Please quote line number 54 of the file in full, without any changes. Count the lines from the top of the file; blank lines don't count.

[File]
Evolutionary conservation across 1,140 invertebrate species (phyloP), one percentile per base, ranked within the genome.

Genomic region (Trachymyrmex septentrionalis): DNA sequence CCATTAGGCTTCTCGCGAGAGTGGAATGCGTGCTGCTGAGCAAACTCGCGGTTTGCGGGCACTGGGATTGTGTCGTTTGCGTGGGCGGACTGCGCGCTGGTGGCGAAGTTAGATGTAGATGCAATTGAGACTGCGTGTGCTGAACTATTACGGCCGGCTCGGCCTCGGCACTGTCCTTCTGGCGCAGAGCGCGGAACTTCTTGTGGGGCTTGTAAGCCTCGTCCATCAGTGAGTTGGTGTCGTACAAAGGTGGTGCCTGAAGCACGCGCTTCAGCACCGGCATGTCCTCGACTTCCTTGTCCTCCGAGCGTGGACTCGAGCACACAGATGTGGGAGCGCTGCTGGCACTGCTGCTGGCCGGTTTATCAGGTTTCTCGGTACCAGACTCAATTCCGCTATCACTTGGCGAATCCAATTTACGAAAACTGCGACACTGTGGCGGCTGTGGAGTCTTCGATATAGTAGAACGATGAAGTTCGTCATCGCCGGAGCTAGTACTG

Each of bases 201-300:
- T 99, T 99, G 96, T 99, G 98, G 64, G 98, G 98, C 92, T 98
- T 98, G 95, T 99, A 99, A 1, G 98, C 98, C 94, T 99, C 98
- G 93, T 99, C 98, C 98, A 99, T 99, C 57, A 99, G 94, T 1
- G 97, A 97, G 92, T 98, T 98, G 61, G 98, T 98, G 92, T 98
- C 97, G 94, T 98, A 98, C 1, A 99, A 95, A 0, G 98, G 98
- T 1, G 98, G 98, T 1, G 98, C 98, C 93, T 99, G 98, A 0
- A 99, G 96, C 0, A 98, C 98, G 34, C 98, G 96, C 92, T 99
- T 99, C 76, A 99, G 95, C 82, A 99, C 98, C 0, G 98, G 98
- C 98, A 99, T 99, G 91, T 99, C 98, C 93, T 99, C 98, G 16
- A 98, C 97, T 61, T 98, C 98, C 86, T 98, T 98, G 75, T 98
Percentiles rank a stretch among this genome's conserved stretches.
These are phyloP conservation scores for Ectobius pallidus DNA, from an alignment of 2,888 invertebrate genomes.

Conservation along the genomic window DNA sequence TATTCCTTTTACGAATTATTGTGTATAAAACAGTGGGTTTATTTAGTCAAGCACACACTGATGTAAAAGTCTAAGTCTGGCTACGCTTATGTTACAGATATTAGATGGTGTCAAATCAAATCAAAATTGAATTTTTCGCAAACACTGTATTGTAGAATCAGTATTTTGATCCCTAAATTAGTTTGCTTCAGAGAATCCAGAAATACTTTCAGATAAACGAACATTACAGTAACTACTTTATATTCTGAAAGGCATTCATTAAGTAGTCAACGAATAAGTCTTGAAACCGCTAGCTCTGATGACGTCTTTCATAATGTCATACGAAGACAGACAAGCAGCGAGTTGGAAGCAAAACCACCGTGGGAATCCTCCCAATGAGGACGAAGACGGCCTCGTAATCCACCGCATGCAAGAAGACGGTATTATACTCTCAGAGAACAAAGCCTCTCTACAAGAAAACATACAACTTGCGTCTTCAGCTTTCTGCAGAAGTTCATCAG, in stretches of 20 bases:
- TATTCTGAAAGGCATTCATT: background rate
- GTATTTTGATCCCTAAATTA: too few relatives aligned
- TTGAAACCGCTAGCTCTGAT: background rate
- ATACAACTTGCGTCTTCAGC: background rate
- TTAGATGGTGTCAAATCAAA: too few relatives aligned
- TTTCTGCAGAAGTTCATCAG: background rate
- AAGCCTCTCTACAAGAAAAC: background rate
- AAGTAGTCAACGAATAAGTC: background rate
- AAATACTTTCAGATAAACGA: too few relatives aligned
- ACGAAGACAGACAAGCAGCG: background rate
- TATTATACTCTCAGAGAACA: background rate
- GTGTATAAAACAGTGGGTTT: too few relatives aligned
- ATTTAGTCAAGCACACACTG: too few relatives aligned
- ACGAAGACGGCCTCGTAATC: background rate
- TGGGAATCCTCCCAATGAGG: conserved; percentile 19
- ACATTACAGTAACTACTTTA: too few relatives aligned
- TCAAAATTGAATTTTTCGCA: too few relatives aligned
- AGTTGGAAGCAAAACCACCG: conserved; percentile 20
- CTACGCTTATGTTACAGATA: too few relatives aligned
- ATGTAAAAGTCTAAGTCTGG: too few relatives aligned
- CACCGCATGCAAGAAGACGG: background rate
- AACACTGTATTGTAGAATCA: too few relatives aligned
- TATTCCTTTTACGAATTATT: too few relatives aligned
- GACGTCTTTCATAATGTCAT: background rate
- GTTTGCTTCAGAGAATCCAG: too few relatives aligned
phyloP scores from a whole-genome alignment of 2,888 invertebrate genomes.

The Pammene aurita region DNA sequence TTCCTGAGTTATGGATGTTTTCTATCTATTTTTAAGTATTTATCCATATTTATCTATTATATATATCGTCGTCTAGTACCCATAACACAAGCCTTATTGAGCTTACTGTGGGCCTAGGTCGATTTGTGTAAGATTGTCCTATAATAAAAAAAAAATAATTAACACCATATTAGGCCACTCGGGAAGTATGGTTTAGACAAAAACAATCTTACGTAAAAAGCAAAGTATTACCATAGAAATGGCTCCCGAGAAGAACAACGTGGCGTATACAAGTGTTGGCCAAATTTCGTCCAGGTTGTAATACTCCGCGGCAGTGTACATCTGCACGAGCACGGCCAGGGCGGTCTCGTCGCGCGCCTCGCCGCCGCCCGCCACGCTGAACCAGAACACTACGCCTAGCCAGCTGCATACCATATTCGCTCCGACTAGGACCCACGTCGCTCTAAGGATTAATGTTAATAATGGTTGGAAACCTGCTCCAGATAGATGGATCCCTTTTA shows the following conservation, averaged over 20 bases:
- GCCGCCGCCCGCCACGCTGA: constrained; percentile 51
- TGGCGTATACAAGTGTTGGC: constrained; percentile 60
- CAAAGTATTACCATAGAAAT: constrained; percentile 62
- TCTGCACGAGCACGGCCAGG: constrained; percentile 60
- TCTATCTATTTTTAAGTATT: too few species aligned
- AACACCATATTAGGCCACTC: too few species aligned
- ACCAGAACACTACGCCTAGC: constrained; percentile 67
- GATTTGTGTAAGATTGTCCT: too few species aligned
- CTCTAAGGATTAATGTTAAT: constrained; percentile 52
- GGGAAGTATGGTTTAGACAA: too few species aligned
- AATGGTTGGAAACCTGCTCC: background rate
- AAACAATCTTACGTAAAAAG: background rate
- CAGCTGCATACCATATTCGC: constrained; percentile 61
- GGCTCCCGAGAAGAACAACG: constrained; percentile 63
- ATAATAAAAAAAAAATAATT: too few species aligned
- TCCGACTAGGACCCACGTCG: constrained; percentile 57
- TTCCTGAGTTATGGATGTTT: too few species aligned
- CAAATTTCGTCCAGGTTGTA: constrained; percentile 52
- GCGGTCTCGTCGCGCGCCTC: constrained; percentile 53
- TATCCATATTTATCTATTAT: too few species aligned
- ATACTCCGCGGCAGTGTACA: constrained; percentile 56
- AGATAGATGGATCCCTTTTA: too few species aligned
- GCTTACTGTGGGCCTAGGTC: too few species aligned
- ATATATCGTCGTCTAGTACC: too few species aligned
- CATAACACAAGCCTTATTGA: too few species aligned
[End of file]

- AATGGTTGGAAACCTGCTCC: background rate